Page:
Until recently, parents and media had to accept the statement from the UCDSB that there are “10,000 empty student spaces” in the school board.
But now the school board has explained how the study, using ministry guidelines, has calculated capacity. And it indicates that many of those empty seats in under-enrolled schools are an illusion. According to the recent FAQ (page 4), capacity is determined in the following way for elementary schools:
- the two Kindergarten classes are each “loaded” at 26 pupils
- other classrooms are “loaded” at 23 pupils (even though most classroom caps are set at 20)
- resource rooms are “loaded” at 12 pupils (!)
This means resource rooms such as a library, language room, and computer room each add 12 students to capacity. Even though the rooms are clearly meant to function in addition to classrooms, not as classrooms and technically shouldn’t add to capacity at all.
Let’s work a real example. Let’s imagine a nice little rural elementary school which has one classroom for each of JK, SK and grades 1 through 6. There is also a small library and a resource room used for music/French/computers, etc.
The Elementary Teachers Union of Ontario has published their own advice for the ideal number of students in each of these classrooms.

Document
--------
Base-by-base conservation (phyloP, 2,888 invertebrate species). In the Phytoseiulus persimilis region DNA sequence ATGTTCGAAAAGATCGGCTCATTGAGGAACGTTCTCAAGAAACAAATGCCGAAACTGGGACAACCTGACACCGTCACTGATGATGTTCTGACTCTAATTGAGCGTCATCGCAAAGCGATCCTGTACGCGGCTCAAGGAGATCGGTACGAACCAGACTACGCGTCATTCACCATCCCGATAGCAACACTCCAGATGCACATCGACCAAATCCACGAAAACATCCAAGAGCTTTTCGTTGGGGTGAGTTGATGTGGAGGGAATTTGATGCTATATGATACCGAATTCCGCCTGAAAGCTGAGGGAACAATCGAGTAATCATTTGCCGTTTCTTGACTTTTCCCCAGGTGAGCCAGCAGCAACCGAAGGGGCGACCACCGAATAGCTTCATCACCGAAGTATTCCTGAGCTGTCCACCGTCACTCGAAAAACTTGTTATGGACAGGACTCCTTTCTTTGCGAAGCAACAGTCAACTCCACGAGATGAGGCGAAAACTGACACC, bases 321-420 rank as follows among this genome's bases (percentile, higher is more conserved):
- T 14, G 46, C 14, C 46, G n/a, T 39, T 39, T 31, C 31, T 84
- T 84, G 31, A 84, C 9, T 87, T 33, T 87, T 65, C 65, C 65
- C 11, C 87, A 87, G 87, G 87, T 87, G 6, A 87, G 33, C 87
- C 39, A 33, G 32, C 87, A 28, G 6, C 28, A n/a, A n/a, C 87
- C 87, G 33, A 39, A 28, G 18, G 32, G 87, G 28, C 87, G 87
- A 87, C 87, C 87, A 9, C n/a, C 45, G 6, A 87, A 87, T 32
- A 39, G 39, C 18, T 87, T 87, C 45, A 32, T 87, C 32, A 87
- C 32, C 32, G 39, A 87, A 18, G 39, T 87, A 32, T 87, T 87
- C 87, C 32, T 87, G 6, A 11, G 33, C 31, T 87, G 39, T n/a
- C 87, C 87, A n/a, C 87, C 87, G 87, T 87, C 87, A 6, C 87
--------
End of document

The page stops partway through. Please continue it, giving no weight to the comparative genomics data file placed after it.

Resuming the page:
|Class Size in Single Grade Classes|
|Junior Kindergarten||15 Students|
|Senior Kindergarten||16 Students|
|Grades 1, 2, 3||18 Students|
|Grades 4, 5, 6 (Junior)||20 Students|
|Grades 7, 8 (Intermediate)||22 Students|
So our ideal rural school would have, according to the most knowledgeable professionals, a total capacity of 145 students.
But what is the capacity of this school according to the ministry and therefore UCDSB? Using the formula above, which includes adding 12 extra students for each resource room, plus using the maximum amount of students in Kindergarten allowed by the province (26 pupils), the board and Ministry would calculate that this school’s capacity is 214 pupils.
214 vs. 145!
So this school – which the teacher’s union would consider to be at 100% capacity – is described by the board and Ministry as being at 67% capacity. In other words, at risk for closure.
If you don’t want to use the teachers’ numbers, you can use the ministry’s own numbers. Class sizes are generally capped at 26 for kindergarten and 20 for primary grades. So if this school had the maximum number of students, it would still have only 172 students, and it would still be considered at only 84% capacity by the Ministry.
So these “10,000 empty student spaces” don’t exist in the real world. But as a bureaucratic device to calculate capacity, these 10,000 empty spaces have the very real power to shut down schools.
John Ogilvie and Jeanie Warnock